It's doable. One concern I would have is the accuracy of your scale. Many 5-gallon beers use measurements to the tenth of an ounce of hops. Some brewers care more about it than others, but to do this, you would want to be able to measure 0.1 +/-5 oz. That is, the scale should be accurate to 5 hundredths of an ounce.
In your scenario, you will be scaling your recipes down from 5 * 128 oz to 24 oz. This is a 1 : 0.0375 ratio.
For a 1 ounce hop addition to 5 gallons, you will be adding less than 5 hundredths of an ounce. Therefore, your scale needs to be more accurate. It's probably ok to be accurate to 5 ten-thousandth of an ounce.
The second issue is innoculation. An 11g sachet of US-05 is appropriate for 5 gallons of wort. It contains about 200 billion viable cells. You need about 6 billion. Overpitching can change the character of your beer, and you want to experiment under conditions similar to a regular 5-gallon batch. Pitching twice as much probably isn't an issue, but pitching 33 times as much could get wierd.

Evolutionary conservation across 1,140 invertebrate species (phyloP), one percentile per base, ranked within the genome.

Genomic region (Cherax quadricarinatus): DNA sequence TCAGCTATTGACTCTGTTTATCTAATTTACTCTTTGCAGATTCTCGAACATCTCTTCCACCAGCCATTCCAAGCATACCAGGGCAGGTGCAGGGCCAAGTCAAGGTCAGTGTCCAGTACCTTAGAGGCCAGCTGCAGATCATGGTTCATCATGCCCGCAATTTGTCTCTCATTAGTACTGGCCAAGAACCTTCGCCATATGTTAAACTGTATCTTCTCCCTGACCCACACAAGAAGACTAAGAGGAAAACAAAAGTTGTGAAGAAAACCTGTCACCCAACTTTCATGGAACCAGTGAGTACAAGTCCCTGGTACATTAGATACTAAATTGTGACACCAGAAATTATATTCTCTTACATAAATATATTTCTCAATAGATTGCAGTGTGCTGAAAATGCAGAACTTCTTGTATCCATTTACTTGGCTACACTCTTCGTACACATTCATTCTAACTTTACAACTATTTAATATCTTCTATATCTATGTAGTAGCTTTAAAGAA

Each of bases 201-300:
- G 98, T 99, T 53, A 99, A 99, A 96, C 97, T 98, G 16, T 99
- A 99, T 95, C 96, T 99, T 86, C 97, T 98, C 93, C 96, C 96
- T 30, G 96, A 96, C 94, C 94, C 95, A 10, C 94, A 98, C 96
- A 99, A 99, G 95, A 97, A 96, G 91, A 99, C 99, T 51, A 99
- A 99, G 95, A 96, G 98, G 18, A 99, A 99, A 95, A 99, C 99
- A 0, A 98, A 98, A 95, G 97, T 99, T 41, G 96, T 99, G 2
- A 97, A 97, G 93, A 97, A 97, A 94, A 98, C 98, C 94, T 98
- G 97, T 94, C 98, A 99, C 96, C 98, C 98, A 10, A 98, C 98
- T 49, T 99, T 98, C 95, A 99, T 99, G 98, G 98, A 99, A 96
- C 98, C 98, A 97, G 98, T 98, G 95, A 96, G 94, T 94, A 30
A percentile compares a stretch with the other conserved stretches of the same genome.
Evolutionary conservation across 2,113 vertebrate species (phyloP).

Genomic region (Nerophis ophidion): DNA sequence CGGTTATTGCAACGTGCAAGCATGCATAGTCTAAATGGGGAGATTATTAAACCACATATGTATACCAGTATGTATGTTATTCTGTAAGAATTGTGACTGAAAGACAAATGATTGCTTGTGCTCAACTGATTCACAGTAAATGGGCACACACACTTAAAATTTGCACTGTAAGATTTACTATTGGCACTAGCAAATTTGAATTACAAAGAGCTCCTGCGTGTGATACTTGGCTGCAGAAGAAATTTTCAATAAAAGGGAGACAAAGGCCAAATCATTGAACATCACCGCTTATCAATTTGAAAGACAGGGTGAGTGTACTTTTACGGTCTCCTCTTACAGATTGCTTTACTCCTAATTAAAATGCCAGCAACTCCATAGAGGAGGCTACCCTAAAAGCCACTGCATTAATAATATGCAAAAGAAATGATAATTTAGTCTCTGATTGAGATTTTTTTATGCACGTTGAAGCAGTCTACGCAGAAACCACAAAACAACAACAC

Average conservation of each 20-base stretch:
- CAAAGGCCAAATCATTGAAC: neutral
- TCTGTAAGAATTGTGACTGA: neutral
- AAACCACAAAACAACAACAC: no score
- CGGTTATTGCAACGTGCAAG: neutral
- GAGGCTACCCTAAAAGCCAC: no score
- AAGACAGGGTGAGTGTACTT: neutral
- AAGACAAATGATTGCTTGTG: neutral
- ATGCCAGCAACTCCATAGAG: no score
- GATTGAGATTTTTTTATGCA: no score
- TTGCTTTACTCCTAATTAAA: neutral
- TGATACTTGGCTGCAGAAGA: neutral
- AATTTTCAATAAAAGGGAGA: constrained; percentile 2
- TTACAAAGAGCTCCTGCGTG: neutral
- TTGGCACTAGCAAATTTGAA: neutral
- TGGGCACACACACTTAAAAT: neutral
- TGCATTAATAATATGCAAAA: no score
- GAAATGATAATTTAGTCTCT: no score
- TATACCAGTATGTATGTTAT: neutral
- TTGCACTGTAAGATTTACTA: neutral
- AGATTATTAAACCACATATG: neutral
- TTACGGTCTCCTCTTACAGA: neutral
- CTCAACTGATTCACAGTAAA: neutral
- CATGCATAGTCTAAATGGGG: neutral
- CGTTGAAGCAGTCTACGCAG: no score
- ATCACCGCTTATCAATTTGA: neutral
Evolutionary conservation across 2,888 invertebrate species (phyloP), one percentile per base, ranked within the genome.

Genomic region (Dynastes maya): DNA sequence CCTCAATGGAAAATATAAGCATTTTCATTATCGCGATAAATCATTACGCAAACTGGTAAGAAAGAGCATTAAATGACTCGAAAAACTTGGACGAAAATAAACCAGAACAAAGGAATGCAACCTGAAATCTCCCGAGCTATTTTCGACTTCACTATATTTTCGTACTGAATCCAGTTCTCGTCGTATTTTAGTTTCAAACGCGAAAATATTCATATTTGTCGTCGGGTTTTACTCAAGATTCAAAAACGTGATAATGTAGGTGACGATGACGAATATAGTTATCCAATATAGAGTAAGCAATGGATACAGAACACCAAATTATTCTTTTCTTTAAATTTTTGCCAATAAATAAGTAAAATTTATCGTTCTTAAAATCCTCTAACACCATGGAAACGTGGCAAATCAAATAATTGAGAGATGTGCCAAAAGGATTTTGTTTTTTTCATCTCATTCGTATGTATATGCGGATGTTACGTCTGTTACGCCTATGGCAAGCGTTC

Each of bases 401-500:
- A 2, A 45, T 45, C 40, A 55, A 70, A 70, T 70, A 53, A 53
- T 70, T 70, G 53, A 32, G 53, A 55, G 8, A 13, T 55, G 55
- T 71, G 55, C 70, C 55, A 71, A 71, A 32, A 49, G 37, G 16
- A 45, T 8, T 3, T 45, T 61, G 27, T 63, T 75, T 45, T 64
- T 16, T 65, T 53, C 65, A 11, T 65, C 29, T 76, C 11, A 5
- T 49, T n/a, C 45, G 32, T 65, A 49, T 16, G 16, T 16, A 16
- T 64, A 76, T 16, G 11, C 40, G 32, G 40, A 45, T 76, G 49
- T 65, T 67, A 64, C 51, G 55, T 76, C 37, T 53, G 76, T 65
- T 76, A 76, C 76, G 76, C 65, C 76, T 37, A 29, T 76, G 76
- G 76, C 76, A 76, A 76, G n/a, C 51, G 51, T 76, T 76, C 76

My suggestion is to design an experiment using as many different 24-ounce recipes as you can with the same yeast. You can taste them side-by-side.
You can try using different hops and malts and give yourself an impression of various combinations.
Bottled: Old Freckled Men, Berlin Mart Cider, Creamer Ale II
English Mother****er, Do You Drink It Pale Ale
C4 Pale Ale (Centennial, Challenger, Cascade, Citra hopburst)
Gone: Honeybadger Wheat Ale, Bad Amba Jamma, Badder Amba Jamma, Slam Dunkelweizen, Creamer Ale I, Robust Porter